The HR Legal News Blog

Beneficiary Designations Redux: Hall v. MetLife

Beneficiary Designation in an Employee Benefit Plan May Take Precedence Over a Designated Will Beneficiary

Here’s a perennial problem.  A participant designates a beneficiary for the proceeds of his employee benefit plan.  Life moves on and, a few years later, he decides that his worldly goods should go to a different person. But he never gets around to changing his beneficiary designation in accordance with the terms of the plan.   Even if there is a new will naming an entirely different beneficiary, the original beneficiary designation is likely to be enforced.

The latest case to illustrate this lesson is Hall v. Metropolitan Life Insurance Company, decided on May 8, 2014 by the United States Court of Appeals for the Eighth Circuit.  In 1991, Dennis Hall designated his son as the beneficiary of his employer-sponsored life insurance benefits.  Ten years later, Dennis married Jane Hall.  In November 2010, several months after having been diagnosed with cancer, Dennis filled out and signed a new beneficiary designation naming Jane Hall as the sole beneficiary of his life insurance benefits.  However, he never submitted the change of beneficiary designation to the plan.   In January 2011, Dennis suffered a medical emergency and was rushed to the Mayo Clinic.   The next day he executed a new will naming Jane Hall as the beneficiary of “any and all life insurance benefits.”  He died several hours later.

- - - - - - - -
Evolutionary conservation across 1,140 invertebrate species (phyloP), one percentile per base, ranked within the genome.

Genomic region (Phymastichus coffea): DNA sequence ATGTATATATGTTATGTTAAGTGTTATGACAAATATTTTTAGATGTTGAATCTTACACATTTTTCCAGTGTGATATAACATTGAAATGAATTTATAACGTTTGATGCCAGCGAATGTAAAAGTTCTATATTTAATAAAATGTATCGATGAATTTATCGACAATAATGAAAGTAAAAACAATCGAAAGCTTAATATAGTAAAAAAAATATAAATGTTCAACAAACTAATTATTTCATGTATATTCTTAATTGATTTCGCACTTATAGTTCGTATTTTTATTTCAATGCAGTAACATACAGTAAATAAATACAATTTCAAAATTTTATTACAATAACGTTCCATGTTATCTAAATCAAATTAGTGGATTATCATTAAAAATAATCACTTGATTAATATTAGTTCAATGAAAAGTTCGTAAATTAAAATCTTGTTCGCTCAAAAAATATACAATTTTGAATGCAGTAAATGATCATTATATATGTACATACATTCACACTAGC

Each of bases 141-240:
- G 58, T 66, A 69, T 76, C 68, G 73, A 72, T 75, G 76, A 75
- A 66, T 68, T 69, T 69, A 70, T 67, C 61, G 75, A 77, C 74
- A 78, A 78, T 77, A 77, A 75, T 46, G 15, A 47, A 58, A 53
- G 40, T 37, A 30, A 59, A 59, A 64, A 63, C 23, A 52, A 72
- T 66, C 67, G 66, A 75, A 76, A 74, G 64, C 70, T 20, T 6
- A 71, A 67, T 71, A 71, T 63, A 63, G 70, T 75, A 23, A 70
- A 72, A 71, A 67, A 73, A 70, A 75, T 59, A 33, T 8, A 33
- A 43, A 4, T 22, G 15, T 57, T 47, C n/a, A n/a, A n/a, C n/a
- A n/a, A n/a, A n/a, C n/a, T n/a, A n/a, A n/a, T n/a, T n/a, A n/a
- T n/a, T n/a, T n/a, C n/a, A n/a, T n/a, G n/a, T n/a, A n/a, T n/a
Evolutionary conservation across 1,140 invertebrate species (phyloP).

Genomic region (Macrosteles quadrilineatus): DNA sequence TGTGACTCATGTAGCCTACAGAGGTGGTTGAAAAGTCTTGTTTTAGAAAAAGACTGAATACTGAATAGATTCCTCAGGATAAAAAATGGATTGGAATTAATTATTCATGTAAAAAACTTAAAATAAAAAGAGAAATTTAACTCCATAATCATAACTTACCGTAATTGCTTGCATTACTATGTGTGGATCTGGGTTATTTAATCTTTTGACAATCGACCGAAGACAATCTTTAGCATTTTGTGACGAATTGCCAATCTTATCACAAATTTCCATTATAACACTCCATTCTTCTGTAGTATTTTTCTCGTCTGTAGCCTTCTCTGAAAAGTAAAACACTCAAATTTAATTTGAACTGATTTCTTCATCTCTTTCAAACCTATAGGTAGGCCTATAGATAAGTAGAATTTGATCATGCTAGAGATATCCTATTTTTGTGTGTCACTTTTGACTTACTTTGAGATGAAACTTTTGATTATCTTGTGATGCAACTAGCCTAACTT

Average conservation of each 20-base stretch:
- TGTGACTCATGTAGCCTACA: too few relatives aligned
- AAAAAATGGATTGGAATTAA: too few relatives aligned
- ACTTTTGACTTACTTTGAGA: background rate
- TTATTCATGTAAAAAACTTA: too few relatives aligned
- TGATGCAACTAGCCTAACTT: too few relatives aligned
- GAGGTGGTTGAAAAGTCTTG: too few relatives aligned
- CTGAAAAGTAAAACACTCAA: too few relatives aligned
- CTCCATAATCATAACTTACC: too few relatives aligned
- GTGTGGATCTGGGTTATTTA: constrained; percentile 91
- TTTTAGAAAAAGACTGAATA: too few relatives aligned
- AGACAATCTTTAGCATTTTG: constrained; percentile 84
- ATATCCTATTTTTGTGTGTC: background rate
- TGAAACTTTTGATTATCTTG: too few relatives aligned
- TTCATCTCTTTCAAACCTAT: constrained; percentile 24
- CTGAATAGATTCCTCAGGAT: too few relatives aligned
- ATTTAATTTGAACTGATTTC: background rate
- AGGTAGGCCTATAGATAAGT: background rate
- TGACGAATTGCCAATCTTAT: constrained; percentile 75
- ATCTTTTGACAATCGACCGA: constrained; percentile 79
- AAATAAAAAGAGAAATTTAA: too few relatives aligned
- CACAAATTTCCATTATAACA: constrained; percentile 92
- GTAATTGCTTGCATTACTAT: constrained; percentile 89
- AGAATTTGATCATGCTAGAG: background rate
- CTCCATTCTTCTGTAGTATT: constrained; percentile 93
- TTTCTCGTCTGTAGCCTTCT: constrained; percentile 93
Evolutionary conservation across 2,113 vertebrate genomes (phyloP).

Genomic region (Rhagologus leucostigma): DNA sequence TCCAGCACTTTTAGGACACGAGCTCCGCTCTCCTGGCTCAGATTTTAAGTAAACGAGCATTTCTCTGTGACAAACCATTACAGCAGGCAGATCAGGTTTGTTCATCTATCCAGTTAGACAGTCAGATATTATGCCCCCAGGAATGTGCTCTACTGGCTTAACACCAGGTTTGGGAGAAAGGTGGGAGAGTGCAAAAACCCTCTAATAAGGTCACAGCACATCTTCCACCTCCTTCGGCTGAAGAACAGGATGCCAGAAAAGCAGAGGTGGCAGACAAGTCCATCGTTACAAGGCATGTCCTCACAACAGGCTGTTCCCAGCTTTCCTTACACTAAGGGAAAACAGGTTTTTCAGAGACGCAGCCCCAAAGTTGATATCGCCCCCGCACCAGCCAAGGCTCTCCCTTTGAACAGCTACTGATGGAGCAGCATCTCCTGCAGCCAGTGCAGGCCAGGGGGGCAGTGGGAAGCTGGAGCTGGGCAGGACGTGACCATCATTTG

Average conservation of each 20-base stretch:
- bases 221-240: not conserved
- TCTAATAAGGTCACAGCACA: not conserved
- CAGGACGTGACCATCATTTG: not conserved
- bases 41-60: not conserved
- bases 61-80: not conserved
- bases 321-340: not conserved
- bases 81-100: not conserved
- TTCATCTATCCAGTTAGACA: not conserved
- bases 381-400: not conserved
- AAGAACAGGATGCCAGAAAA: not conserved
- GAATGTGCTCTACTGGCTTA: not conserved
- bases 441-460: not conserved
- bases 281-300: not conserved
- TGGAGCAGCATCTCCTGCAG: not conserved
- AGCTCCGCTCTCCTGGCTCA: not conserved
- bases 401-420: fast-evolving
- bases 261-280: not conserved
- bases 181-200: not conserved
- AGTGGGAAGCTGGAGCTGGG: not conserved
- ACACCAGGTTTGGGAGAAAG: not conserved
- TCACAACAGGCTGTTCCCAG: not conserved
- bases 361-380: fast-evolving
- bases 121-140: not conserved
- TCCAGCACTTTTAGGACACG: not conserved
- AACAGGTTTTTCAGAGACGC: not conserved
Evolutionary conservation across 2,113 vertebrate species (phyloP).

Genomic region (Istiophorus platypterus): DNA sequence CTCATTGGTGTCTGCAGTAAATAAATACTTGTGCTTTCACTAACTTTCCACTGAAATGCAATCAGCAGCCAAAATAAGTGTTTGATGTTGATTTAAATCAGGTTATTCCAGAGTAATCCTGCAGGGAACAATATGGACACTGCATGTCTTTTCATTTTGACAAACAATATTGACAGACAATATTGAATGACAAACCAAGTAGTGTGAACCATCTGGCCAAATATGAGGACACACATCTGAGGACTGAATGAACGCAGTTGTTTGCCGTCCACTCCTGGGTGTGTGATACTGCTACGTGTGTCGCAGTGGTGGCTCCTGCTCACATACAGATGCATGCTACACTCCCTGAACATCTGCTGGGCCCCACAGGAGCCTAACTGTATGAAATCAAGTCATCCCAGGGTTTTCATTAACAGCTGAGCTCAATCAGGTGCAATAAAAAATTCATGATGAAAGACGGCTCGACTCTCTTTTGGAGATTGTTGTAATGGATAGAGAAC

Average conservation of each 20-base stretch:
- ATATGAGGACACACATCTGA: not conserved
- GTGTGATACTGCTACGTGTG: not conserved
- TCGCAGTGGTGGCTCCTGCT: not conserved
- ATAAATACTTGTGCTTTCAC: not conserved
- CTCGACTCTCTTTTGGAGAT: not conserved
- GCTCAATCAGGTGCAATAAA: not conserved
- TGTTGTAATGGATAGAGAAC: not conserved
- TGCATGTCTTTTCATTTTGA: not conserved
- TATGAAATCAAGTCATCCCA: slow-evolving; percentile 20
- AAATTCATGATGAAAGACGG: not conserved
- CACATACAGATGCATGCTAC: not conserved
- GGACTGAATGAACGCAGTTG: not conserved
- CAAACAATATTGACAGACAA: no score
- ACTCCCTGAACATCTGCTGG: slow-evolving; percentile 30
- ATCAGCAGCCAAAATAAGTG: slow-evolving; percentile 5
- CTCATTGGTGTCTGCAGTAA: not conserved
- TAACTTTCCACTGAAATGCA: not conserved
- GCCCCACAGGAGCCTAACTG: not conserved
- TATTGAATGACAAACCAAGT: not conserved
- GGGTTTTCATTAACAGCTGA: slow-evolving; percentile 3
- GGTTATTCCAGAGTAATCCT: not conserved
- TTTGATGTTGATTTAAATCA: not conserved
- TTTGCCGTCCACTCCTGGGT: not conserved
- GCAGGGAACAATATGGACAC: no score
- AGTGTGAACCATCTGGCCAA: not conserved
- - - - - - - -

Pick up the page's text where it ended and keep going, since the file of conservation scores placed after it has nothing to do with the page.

The Eighth Circuit affirmed MetLife’s decision to pay the life insurance proceeds to Dennis’s son in accordance with the terms of the beneficiary designation.  The Court emphasized that the plan expressly granted to MetLife the “discretionary authority to interpret the terms of the Plan and to determine eligibility for an entitlement to Plan benefits.”  Moreover, while the summary plan description was silent on the matter, the plan was unambiguous in directing plan participants to submit a request to change a beneficiary designation within 30 days of signature.  Jane argued that, under federal common law, there was sufficient evidence to support Dennis’s substantial compliance with the beneficiary designation procedures.   The Court held that even if this were the case, “the substantial compliance doctrine would not deprive the administrator of the power to require strict compliance with the terms of the plan.”

What’s the lesson here?  The only sure way to change a beneficiary designation is to follow the procedures established by the plan.